BSA 1938 496 cc OHV M Empire Star.
Responsible for the 1937 range of BSA machines was brilliant engineer Val Page.
He reshaped the complicated system of machine types that had become confusingly diverse over the years.
The 150 cc machine was dropped and all 250 cc and 350 cc models were catalogued in the “B” group, while all the other singles from 350 to 600 cc came into the “M” group.
The V-twins formed the third group. So now the whole range was divided into only three groups.
Page replaced the forged backbone frame system with a fully brazed-up frame with one top tube.
The crankcase sump was discontinued, the magdyno became rearward-mounted again and the valve gear enclosure was improved in such a way that for the first time there was a complete coverage for the whole of the overhead gear.
The cylinders were air-hardened to reduce wear.
Top of the range was the 496 cc “Empire Star” model that had bore/stroke dimensions of 82×94 mm.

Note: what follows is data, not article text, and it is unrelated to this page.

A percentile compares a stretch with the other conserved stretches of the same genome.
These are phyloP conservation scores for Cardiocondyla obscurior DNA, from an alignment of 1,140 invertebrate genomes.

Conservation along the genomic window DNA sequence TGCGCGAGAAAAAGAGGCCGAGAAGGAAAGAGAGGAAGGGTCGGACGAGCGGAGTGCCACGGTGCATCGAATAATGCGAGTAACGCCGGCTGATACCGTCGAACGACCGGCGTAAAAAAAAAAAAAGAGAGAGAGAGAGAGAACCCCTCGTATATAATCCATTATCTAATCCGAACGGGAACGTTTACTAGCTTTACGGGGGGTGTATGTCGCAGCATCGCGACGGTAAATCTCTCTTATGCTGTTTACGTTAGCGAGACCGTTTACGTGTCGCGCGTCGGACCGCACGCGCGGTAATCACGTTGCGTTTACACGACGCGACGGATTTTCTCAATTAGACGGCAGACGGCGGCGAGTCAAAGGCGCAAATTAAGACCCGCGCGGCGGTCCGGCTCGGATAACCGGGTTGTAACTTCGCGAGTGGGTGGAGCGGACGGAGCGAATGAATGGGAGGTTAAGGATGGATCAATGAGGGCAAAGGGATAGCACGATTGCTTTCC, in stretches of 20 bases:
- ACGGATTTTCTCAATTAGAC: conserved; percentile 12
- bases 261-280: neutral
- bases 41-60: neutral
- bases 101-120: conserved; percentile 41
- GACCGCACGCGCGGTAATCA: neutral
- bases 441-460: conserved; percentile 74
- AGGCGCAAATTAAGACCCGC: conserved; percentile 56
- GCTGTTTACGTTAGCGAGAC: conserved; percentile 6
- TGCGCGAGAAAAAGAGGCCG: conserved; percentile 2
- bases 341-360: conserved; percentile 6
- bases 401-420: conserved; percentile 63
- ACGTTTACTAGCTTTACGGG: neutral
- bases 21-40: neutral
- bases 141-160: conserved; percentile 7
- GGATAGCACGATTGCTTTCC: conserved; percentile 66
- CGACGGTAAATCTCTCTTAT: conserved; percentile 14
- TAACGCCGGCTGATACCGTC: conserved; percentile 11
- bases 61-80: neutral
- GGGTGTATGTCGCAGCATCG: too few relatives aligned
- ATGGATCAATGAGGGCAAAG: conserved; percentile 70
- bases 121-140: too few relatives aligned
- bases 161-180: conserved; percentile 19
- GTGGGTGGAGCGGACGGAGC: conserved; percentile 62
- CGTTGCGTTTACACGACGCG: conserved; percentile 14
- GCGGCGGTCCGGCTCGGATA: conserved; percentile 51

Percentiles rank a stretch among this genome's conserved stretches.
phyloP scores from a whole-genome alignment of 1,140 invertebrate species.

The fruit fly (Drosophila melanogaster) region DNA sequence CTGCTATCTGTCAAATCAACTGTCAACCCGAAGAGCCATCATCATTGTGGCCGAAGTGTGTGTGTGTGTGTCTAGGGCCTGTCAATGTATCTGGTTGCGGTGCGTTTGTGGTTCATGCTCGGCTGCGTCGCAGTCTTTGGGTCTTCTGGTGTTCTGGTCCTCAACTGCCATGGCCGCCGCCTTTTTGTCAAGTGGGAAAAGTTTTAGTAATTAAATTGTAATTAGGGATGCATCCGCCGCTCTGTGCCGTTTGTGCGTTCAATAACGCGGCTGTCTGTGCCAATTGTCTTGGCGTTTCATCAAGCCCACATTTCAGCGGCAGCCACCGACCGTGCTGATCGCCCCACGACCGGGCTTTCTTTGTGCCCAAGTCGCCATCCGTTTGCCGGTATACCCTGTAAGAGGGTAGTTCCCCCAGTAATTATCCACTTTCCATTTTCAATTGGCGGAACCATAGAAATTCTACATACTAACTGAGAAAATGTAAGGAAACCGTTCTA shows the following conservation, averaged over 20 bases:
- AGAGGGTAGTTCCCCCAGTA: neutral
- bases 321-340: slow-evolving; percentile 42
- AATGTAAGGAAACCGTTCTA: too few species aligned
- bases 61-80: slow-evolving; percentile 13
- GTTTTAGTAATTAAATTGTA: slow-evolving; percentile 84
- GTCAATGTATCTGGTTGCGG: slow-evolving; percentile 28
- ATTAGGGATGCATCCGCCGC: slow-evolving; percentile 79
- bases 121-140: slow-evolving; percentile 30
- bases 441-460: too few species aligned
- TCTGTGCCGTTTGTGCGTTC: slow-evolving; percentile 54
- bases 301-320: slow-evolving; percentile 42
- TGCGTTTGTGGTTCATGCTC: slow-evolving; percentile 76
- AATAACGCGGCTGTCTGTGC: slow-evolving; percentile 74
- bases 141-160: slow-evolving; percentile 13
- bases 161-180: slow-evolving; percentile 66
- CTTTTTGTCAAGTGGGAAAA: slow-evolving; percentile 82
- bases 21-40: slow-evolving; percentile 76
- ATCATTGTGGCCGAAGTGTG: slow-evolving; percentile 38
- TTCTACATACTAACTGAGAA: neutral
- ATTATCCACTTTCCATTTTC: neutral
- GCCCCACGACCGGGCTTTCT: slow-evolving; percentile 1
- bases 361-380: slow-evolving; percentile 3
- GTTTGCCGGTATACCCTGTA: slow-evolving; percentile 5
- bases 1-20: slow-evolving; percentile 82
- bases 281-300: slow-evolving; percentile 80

This model had been developed for the 1936 range and was designed by David Munro.
Val Page introduced a number of refinements, such as a stiffened-up crankcase with two main bearings on the drive side.
Each engine was specially tuned and the Empire Star soon got an excellent reputation; The BSA catalogue copy writer started the 1938 model description like this:
“ The famous BSA 500 Empire star “ The Masterpiece of the Industry “ – combining brilliant acceleration, extreme flexibility, magnificent road- holding and perfect steering.
Its reliability and performance were proved by the honours gained in the 1937 International Six days – five Gold Medals without losing a mark.” This machine is a nice older restoration.